A Pilgrimage to the Summit

Isaiah 2:3

And many people shall go and say, Come ye, and let us go up to the mountain of the Lord…

 

This past weekend my husband, Jerry and I made our annual pilgrimage to the top of Stone Mountain. The mountain covers over 14,000 acres in Wilkes and Alleghany Counties in North Carolina, has a 25-mile pluton, and a 600-foot granite dome. It is really an awesome place to visit if you enjoy hiking, camping, waterfalls, nature at its richest, and a step back in time.

 

The hike up the mountain to the summit is a pretty good challenge for a couple that is fast approaching sixty-years-old. For the past twenty odd years we have joked about whether or not we’ll be able to make the climb. This year as we watched several buzzards flying over-head we were wondering if they knew something we didn’t. To be on the safe side I pulled out my cell phone to make sure I had service in case we needed to call 911.

 

All joking aside, truth is I’m not the spring chicken I once was. I used to be able to turn cartwheels, stand on my head, jog for a mile, and not worry about the 4.3 mile round trip to the top of Stone Mountain. Now I would be afraid to try those tricky twists and turns for fear of breaking a bone. I’m not saying we should just sit down and fade into the sunset, but God did give us a brain, and I think He expects us to use it. Accepting the aging process is not an easy feat. But we were born to die. Something so natural should be grasped with joy.

 

I think back to the ones who settled in the shadow of Stone Mountain. The first homesteaders were the Hutchinson family. They came to reside at the base of Stone Mountain in the 1850s. John and Sidney Jane Brown Hutchinson built a log cabin in 1855. In this tiny house John and Sidney Jane raised a family of eight children. One of these eight, John, grew up and married Matilda. One of their children was named Mary Elizabeth. She married Miles Blackburn and to them was born seven children, one of which was my husband’s grandmother,rsz_stone_mt_viewrsz_stone_mtnrsz_jerry_stone_mtn Pearl Eva Blackburn Byrd, (September 5, 1896 – May 25, 2000.) Yes, you did the math right she was almost 104 years old when she died. That’s a lot of sunsets.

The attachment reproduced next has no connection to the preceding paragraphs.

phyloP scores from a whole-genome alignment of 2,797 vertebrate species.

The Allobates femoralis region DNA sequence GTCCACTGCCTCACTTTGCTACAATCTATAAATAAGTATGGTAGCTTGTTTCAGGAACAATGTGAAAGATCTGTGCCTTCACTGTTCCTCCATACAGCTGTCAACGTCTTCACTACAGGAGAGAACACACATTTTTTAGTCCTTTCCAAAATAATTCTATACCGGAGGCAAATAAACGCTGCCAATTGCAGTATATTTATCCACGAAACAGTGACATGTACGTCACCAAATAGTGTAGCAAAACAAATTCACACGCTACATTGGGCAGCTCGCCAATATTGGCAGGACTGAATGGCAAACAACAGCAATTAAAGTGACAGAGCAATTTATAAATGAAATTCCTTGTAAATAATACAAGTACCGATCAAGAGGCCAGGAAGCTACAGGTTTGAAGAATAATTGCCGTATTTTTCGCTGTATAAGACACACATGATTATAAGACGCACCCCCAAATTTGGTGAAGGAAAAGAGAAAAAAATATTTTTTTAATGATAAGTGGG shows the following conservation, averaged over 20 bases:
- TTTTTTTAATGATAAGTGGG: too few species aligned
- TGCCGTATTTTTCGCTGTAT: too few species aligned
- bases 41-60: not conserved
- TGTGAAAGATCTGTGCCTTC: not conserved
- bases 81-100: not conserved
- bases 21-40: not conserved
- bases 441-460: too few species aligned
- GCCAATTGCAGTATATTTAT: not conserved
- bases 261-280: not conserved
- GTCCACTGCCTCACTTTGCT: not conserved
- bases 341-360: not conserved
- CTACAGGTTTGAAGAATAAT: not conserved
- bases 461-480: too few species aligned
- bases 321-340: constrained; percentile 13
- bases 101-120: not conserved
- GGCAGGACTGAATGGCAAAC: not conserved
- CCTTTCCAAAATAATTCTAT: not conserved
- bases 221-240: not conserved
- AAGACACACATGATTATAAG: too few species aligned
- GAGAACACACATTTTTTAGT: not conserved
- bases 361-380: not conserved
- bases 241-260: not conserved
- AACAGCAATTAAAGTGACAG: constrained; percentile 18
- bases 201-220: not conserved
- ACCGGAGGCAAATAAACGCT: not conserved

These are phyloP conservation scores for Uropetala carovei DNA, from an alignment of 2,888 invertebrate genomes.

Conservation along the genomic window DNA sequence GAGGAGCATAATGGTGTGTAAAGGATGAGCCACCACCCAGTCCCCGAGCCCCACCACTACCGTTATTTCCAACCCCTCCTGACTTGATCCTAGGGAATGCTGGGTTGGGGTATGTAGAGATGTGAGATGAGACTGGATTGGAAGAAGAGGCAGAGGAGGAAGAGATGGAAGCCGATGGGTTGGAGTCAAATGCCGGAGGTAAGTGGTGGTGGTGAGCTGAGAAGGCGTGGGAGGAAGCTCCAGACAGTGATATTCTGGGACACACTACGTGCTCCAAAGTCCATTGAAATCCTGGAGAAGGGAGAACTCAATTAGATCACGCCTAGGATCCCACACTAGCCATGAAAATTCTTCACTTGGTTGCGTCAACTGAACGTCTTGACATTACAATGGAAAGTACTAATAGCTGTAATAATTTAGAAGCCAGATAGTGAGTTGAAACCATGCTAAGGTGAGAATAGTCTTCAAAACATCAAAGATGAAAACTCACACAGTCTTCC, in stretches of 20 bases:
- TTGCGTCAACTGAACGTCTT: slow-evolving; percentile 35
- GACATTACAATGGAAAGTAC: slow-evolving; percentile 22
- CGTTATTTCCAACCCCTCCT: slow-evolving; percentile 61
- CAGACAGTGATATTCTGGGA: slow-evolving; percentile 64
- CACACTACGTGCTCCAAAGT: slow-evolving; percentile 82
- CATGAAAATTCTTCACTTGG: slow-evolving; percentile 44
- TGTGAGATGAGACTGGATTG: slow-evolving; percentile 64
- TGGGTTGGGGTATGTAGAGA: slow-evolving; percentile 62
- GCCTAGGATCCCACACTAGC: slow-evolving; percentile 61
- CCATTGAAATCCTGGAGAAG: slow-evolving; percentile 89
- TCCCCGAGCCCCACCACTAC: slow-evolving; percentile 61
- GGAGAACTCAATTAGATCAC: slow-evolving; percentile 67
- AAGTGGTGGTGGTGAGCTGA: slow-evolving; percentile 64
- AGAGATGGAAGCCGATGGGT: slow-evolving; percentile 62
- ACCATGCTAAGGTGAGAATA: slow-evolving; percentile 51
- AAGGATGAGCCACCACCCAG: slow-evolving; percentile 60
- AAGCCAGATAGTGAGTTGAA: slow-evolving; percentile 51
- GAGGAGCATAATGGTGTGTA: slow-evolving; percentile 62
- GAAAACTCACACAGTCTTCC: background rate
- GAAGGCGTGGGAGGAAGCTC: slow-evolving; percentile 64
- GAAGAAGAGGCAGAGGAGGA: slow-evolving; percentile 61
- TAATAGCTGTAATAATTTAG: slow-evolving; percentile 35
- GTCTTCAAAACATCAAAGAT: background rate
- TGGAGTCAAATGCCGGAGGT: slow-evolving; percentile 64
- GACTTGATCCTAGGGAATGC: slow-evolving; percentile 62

As a young boy in the 1950s, before the Hutchinson homestead was deserted, Jerry can remember traveling up the back side of the mountain in a jeep to visit his cousins. He was very young so that’s about the only memory he has of the mountain when his ancestors still resided there.

 

After many years the cousins either moved down from the mountain or died out. In 1969 in order to preserve the heritage of a time long passed the state of North Carolina purchased the Hutchinson property and several hundred acres of land to establish Stone Mountain State Park. Descendents of John and Sidney Jane, Jim and Ruth Hutchinson were provided a lifetime right option to the Hutchinson Homestead.

 

Almost thirty years passed before funding was available to restore the homestead. Restoration of the property began in 1997. Over a period of two years, the cabin was totally reconstructed and the outbuildings were refurbished or replaced, road and accessibility improvements were made, artifacts were collected for display, and educational exhibits were developed to depict life on a North Carolina mountain homestead in the late 1800s and early 1900s.

 

My husband’s Grandmother Pearl, and his Uncle Ken’s voice were used on some of the educational exhibits. If you visit the living room exhibit inside the house Pearl will tell you about plucking feathers from the ducks in the spring to stuff their pillows. In front of the barn Uncle Ken will tell how the oxen and mules were used to till the land. All around the homestead you can listen to voices resounding memories of the past.

 

So when I say my husband and I make an annual pilgrimage to Stone Mountain its not just to test our stamina. It’s to visit the past, to trod where great-great-grandparents once walked the land. To gaze up at the massive hunk of stone and wonder how a family came to live at the base of such a proud and majestic mountain? And, to also wonder how they could have ever left?

 

To learn more about Stone Mountain State Park visit their website at: http://www.ncparks.gov/Visit/parks/stmo/main.php

 

 

 

 

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